Browse Source

More links

master
David Larlet 10 months ago
parent
commit
f57bf93b43

+ 194
- 0
cache/2021/569696e39daa6ee1de97a7a9184316fb/index.html View File

@@ -0,0 +1,194 @@
<!doctype html><!-- This is a valid HTML5 document. -->
<!-- Screen readers, SEO, extensions and so on. -->
<html lang="fr">
<!-- Has to be within the first 1024 bytes, hence before the `title` element
See: https://www.w3.org/TR/2012/CR-html5-20121217/document-metadata.html#charset -->
<meta charset="utf-8">
<!-- Why no `X-UA-Compatible` meta: https://stackoverflow.com/a/6771584 -->
<!-- The viewport meta is quite crowded and we are responsible for that.
See: https://codepen.io/tigt/post/meta-viewport-for-2015 -->
<meta name="viewport" content="width=device-width,initial-scale=1">
<!-- Required to make a valid HTML5 document. -->
<title>Programmers should stop celebrating incompetence (archive) — David Larlet</title>
<meta name="description" content="Publication mise en cache pour en conserver une trace.">
<!-- That good ol' feed, subscribe :). -->
<link rel="alternate" type="application/atom+xml" title="Feed" href="/david/log/">
<!-- Generated from https://realfavicongenerator.net/ such a mess. -->
<link rel="apple-touch-icon" sizes="180x180" href="/static/david/icons2/apple-touch-icon.png">
<link rel="icon" type="image/png" sizes="32x32" href="/static/david/icons2/favicon-32x32.png">
<link rel="icon" type="image/png" sizes="16x16" href="/static/david/icons2/favicon-16x16.png">
<link rel="manifest" href="/static/david/icons2/site.webmanifest">
<link rel="mask-icon" href="/static/david/icons2/safari-pinned-tab.svg" color="#07486c">
<link rel="shortcut icon" href="/static/david/icons2/favicon.ico">
<meta name="msapplication-TileColor" content="#f7f7f7">
<meta name="msapplication-config" content="/static/david/icons2/browserconfig.xml">
<meta name="theme-color" content="#f7f7f7" media="(prefers-color-scheme: light)">
<meta name="theme-color" content="#272727" media="(prefers-color-scheme: dark)">
<!-- Documented, feel free to shoot an email. -->
<link rel="stylesheet" href="/static/david/css/style_2021-01-20.css">
<!-- See https://www.zachleat.com/web/comprehensive-webfonts/ for the trade-off. -->
<link rel="preload" href="/static/david/css/fonts/triplicate_t4_poly_regular.woff2" as="font" type="font/woff2" media="(prefers-color-scheme: light), (prefers-color-scheme: no-preference)" crossorigin>
<link rel="preload" href="/static/david/css/fonts/triplicate_t4_poly_bold.woff2" as="font" type="font/woff2" media="(prefers-color-scheme: light), (prefers-color-scheme: no-preference)" crossorigin>
<link rel="preload" href="/static/david/css/fonts/triplicate_t4_poly_italic.woff2" as="font" type="font/woff2" media="(prefers-color-scheme: light), (prefers-color-scheme: no-preference)" crossorigin>
<link rel="preload" href="/static/david/css/fonts/triplicate_t3_regular.woff2" as="font" type="font/woff2" media="(prefers-color-scheme: dark)" crossorigin>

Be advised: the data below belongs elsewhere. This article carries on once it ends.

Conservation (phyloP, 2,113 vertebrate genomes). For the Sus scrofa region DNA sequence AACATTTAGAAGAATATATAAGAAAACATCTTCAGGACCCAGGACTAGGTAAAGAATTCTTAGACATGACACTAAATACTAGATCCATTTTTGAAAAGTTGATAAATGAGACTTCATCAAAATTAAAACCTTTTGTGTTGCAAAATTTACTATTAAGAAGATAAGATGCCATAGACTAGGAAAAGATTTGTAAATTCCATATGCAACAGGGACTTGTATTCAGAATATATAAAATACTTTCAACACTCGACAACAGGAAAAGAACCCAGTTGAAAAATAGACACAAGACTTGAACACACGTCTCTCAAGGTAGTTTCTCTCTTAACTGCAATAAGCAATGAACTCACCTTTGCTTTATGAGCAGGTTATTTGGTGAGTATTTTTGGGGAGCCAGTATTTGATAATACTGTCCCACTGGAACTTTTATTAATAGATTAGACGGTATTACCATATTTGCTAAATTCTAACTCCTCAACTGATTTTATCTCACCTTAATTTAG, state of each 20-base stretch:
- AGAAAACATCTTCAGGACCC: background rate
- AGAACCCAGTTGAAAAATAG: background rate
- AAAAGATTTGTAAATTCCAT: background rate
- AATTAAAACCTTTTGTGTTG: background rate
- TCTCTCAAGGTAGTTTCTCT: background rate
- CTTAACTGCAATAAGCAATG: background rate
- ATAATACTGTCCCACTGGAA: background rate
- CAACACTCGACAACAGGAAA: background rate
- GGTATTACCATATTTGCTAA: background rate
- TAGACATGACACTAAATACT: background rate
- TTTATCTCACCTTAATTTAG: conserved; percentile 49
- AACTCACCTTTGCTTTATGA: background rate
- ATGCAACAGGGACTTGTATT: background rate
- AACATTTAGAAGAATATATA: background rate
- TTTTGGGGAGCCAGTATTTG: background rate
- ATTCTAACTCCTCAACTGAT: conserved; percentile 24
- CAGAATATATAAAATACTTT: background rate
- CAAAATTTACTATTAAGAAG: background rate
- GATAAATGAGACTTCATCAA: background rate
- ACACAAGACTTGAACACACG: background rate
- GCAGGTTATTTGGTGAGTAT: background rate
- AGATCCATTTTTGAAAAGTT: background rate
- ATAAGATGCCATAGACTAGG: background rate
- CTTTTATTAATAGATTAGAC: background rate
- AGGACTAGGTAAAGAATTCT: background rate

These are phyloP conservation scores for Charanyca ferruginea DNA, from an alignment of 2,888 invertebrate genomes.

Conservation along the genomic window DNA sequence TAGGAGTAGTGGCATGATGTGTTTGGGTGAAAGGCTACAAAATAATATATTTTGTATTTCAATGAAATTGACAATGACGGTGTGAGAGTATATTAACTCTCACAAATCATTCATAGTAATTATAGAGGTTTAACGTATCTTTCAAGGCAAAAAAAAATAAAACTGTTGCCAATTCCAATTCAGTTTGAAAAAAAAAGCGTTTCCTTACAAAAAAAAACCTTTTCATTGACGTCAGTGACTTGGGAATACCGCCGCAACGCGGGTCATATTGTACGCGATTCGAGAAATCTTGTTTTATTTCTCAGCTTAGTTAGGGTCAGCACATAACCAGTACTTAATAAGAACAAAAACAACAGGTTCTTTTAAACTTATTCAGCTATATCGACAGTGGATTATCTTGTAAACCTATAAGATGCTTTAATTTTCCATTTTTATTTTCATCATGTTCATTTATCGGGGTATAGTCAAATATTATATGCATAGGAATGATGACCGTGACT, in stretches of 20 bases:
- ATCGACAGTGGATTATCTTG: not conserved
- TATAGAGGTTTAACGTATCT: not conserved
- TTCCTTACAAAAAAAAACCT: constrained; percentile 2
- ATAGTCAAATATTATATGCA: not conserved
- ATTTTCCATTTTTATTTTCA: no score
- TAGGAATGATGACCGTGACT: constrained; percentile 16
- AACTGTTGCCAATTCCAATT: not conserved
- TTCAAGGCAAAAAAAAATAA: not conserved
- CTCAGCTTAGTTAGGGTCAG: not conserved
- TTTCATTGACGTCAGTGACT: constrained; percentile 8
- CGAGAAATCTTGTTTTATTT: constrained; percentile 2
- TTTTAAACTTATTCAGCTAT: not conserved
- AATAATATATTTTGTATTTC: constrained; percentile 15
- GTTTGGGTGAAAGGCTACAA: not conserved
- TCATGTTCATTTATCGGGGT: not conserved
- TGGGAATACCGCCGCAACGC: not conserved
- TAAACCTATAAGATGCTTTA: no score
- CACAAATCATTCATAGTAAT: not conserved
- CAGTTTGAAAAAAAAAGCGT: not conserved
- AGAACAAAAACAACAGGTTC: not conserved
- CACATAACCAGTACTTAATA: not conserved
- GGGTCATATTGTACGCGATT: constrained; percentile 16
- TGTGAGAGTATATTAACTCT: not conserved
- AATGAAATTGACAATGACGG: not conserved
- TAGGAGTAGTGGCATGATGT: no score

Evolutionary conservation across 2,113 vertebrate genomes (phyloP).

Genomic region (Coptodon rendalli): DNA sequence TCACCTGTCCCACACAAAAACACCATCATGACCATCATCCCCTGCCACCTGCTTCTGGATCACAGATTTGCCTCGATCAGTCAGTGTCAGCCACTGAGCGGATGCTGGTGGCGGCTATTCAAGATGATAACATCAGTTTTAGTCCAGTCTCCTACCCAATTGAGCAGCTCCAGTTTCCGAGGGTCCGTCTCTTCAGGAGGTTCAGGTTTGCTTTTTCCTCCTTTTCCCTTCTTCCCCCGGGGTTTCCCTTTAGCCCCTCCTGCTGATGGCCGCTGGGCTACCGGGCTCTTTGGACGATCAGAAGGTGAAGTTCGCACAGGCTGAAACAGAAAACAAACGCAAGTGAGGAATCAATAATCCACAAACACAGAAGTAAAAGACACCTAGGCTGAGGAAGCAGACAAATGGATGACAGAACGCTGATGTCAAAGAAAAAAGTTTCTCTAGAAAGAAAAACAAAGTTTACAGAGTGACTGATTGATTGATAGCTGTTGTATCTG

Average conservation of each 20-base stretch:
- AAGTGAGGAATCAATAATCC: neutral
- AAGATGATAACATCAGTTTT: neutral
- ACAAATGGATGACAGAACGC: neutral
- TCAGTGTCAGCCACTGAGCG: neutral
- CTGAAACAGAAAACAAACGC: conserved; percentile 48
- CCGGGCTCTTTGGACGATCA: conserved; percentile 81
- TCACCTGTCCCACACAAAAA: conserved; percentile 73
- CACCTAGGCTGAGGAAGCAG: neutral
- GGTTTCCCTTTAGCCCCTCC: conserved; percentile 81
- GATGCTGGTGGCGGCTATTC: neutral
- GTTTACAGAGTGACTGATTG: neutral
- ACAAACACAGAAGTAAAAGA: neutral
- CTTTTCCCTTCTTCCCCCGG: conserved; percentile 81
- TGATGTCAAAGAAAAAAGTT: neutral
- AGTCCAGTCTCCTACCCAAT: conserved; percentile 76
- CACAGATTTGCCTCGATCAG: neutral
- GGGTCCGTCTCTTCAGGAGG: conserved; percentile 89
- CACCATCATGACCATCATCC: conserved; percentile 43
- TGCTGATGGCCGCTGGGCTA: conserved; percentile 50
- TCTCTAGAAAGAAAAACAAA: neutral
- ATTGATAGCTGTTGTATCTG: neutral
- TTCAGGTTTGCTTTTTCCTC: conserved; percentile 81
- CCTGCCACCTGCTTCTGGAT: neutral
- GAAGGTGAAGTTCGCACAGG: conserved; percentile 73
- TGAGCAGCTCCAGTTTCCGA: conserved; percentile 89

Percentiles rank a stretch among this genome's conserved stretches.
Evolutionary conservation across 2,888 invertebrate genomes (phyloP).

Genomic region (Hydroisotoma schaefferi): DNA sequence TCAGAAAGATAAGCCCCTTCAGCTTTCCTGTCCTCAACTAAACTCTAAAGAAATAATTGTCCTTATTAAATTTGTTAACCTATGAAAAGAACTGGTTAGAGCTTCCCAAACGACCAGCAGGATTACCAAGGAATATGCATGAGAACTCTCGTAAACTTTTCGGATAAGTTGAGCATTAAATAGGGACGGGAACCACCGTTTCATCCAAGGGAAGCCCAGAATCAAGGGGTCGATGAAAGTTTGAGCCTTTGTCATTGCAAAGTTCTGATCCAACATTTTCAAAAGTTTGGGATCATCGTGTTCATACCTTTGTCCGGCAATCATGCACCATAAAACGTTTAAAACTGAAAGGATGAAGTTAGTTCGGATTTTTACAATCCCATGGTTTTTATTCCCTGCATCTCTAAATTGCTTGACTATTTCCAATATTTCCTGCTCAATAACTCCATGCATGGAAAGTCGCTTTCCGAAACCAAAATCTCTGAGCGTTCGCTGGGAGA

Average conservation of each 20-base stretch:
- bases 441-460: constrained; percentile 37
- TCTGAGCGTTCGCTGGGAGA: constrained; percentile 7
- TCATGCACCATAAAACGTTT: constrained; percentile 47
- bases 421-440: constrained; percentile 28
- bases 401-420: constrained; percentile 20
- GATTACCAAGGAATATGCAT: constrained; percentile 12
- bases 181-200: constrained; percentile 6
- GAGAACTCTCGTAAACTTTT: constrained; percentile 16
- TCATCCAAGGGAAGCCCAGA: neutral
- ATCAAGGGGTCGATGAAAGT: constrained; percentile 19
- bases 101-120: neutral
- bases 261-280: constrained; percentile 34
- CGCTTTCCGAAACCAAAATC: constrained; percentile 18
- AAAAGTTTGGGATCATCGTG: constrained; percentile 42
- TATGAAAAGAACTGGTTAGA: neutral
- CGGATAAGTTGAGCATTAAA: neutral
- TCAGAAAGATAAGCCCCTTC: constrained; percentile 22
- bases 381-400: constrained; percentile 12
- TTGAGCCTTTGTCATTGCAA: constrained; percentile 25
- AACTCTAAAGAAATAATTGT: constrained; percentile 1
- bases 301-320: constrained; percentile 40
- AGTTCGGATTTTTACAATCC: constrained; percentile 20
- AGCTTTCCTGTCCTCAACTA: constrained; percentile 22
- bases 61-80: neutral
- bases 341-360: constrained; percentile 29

<link rel="preload" href="/static/david/css/fonts/triplicate_t3_bold.woff2" as="font" type="font/woff2" media="(prefers-color-scheme: dark)" crossorigin>
<link rel="preload" href="/static/david/css/fonts/triplicate_t3_italic.woff2" as="font" type="font/woff2" media="(prefers-color-scheme: dark)" crossorigin>
<script>
function toggleTheme(themeName) {
document.documentElement.classList.toggle(
'forced-dark',
themeName === 'dark'
)
document.documentElement.classList.toggle(
'forced-light',
themeName === 'light'
)
}
const selectedTheme = localStorage.getItem('theme')
if (selectedTheme !== 'undefined') {
toggleTheme(selectedTheme)
}
</script>

<meta name="robots" content="noindex, nofollow">
<meta content="origin-when-cross-origin" name="referrer">
<!-- Canonical URL for SEO purposes -->
<link rel="canonical" href="https://world.hey.com/dhh/programmers-should-stop-celebrating-incompetence-de1a4725">

<body class="remarkdown h1-underline h2-underline h3-underline em-underscore hr-center ul-star pre-tick" data-instant-intensity="viewport-all">


<article>
<header>
<h1>Programmers should stop celebrating incompetence</h1>
</header>
<nav>
<p class="center">
<a href="/david/" title="Aller à l’accueil"><svg class="icon icon-home">
<use xlink:href="/static/david/icons2/symbol-defs.svg#icon-home"></use>
</svg> Accueil</a> •
<a href="https://world.hey.com/dhh/programmers-should-stop-celebrating-incompetence-de1a4725" title="Lien vers le contenu original">Source originale</a>
</p>
</nav>
<hr>
<p>In the valiant effort to combat </p>
<p><a href="https://en.wikipedia.org/wiki/Impostor_syndrome">imposter syndrome</a>
<p> and </p></p>
<p><a href="https://www.urbandictionary.com/define.php?term=Gatekeeping">gatekeeping</a>
<p>, the programming world has taken a bad turn down a blind alley by celebrating incompetence. You don't have to reduce an entire profession to a clueless gang of copy-pasta pirates to make new recruits feel welcome. It undermines the aspiration to improve. It reduces the work to magical thinking. It is not good.</p></p>
<p>I say this an evaluation of the prescription, not of the diagnosis. The programming world absolutely has had, and still has, challenges with imposter syndrome and gatekeeping. In large part because, unlike so many other professional fields, a high percentage of the people working in programming are self-taught. (Including yours truly!).</p>
<p>When you don't have a diploma from a prestigious institution telling you and the world that "you know things, and you're good at things", it's only natural to occasionally have doubts. Especially if there </p>
<p><em>are</em>
<p> people within your profession who use their diplomas as a logical fallacy to prove why they're right and you're wrong.</p></p>